Charles A. Hulbert
C H Spurgeon found this 'an unusually good book, comprehensive and helpful in many ways.' An insight into the riches of the nineteenth-century pulpit, the author was an evangelical clergyman, a Cambridge MA and one-time Hebrew scholarship prizewinner. His informing hermeneutical rule for these expository lectures is James 5.11: the patience of Job. He expounds the general scope of the book as (1) promoting patience under affliction; (2) encouraging faith in God's providence; (3) teaching hope in perseverance; (4) strengthening humility; (5) also love to God; (6) also love to man; (6) and also growth in knowledge of Truth.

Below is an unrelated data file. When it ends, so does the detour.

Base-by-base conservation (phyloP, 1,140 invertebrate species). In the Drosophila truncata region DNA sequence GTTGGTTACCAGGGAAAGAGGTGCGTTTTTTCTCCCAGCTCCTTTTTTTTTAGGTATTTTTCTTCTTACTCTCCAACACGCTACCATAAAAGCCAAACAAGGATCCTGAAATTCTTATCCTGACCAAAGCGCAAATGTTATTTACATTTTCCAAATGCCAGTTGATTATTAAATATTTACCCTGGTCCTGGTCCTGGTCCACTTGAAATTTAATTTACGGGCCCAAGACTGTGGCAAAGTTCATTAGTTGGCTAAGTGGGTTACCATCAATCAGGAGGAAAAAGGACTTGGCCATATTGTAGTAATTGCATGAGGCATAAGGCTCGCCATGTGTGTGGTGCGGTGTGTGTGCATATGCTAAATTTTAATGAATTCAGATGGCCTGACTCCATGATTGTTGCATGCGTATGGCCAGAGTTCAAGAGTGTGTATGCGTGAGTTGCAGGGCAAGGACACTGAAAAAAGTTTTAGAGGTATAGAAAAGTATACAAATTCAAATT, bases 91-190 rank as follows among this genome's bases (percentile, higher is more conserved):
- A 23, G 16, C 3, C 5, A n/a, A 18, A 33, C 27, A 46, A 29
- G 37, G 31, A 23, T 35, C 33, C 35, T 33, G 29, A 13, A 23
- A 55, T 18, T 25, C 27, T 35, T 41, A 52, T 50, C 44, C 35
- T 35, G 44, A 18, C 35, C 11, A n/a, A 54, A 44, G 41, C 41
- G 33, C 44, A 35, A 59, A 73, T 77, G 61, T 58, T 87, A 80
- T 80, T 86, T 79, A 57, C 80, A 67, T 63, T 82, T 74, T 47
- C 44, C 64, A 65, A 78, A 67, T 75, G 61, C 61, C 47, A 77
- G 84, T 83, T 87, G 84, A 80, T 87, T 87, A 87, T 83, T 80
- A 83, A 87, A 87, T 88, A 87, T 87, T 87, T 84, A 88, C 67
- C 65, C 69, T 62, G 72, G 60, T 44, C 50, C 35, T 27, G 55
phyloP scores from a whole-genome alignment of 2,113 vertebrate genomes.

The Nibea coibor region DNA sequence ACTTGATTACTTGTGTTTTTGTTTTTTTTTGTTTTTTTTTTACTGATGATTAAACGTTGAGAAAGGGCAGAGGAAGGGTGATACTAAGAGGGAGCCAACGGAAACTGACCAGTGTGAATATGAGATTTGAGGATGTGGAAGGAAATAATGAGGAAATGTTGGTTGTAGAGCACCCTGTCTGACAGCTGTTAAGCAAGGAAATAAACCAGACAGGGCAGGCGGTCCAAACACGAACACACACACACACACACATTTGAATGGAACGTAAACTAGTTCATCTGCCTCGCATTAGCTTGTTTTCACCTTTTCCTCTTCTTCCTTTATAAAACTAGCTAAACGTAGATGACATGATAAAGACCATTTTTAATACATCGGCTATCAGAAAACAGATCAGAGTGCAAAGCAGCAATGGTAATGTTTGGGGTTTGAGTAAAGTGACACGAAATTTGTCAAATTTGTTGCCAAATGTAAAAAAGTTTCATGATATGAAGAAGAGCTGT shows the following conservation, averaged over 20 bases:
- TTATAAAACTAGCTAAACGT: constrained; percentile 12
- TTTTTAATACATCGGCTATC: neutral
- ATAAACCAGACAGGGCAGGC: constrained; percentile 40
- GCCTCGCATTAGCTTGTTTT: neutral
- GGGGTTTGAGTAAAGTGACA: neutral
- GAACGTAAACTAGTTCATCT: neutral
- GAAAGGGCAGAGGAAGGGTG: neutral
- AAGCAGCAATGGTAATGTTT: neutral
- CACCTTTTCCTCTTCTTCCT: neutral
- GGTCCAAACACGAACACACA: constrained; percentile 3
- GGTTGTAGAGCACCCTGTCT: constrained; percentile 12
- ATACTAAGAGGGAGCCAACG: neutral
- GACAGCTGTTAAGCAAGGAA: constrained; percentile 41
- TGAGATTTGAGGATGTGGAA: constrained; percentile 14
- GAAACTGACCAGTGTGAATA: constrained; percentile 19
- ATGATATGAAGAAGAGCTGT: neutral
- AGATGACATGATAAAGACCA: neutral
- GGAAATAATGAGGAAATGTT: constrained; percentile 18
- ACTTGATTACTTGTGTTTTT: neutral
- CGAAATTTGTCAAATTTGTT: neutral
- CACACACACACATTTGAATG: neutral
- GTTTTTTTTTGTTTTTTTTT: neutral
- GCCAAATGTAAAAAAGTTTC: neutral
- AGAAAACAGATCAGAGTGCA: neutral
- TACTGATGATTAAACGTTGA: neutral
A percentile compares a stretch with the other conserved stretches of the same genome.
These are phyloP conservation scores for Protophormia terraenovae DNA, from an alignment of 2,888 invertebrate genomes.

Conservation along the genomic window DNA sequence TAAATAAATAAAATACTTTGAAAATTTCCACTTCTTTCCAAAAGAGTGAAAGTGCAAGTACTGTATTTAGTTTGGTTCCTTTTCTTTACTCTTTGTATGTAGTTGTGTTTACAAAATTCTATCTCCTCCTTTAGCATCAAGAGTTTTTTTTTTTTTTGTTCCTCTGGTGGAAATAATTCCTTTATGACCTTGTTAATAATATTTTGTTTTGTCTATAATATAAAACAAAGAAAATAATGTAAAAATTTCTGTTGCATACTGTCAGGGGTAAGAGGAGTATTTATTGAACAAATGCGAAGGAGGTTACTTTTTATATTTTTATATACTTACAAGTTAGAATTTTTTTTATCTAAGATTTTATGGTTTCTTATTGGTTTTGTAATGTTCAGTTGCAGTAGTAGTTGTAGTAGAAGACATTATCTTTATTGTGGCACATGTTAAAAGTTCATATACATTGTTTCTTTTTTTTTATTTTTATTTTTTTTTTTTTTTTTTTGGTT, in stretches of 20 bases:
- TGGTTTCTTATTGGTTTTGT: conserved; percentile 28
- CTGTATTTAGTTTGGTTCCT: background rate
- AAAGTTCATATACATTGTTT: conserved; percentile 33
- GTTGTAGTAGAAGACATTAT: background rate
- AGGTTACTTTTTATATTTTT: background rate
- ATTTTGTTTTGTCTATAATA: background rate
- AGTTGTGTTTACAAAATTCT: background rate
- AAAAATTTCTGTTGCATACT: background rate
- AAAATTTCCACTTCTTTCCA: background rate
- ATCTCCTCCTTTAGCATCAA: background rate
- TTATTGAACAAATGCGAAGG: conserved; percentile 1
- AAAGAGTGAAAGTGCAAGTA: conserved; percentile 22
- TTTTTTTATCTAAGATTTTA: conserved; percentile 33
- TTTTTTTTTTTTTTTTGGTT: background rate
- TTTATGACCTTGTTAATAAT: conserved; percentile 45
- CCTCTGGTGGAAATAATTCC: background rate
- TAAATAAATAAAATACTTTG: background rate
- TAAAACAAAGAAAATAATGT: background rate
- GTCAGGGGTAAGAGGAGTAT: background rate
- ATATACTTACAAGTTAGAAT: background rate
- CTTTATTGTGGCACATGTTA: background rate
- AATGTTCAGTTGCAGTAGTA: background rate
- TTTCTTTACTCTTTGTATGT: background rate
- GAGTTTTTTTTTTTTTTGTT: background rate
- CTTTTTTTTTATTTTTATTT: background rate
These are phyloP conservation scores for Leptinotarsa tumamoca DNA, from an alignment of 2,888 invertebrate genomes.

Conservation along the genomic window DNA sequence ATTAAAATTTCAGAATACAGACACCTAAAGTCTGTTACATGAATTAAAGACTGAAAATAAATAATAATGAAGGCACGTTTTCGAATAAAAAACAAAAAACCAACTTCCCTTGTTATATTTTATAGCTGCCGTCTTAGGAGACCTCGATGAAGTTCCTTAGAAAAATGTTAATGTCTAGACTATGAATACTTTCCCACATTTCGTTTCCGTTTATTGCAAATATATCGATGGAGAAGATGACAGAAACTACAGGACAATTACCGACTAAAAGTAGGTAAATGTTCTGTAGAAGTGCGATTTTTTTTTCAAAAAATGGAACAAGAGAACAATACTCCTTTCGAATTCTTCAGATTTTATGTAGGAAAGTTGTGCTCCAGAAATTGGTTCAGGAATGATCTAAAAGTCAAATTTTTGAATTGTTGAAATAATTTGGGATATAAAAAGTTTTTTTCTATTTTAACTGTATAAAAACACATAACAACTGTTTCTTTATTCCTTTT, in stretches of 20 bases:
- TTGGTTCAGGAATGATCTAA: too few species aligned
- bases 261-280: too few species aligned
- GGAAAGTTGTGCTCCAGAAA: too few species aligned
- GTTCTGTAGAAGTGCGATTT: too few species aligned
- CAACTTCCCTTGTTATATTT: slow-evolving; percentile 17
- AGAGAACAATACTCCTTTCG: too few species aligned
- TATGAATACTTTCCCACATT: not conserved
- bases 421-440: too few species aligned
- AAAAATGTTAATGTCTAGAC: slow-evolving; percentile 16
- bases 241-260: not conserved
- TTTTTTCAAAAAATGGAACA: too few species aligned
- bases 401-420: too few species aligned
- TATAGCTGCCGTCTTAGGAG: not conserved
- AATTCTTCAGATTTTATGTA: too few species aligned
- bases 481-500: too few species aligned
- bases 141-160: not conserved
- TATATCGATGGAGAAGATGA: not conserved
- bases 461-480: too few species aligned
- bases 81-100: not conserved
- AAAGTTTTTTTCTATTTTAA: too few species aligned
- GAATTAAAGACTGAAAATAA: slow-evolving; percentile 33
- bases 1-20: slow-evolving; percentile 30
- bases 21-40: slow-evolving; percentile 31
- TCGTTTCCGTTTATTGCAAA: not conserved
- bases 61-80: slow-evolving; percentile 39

The author has much too kind a view of Job's friends, while being firm against their key errors, but the whole work brims with valuable suggestive reflections for preachers. Charles Hulburt was a man of letters possessing a deeply poetic spirit.